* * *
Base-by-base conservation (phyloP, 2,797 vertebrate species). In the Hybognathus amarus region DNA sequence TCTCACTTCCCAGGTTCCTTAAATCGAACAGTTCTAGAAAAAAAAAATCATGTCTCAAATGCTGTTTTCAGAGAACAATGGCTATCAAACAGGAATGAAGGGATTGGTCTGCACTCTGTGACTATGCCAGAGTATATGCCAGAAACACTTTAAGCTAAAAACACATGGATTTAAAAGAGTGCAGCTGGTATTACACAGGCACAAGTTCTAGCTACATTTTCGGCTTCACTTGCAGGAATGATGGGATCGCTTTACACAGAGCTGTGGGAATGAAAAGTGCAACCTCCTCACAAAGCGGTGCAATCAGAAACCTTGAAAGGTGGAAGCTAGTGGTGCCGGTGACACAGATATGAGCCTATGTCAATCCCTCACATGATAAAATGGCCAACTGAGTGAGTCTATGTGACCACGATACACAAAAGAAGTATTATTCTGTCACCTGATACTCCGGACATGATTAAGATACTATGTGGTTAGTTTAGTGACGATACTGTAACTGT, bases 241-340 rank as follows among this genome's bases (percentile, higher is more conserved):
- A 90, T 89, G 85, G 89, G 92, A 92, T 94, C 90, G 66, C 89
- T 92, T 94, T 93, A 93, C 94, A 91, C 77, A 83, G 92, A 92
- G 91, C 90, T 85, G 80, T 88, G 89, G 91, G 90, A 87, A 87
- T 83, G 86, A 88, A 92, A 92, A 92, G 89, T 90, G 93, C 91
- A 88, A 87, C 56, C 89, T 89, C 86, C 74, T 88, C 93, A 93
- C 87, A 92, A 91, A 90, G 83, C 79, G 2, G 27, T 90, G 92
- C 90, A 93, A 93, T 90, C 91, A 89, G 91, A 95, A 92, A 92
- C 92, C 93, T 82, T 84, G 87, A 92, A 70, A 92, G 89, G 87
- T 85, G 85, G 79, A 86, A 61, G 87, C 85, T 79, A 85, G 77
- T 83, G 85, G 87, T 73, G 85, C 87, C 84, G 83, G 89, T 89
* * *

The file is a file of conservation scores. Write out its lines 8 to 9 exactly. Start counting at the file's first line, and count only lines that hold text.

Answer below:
- C 90, A 93, A 93, T 90, C 91, A 89, G 91, A 95, A 92, A 92
- C 92, C 93, T 82, T 84, G 87, A 92, A 70, A 92, G 89, G 87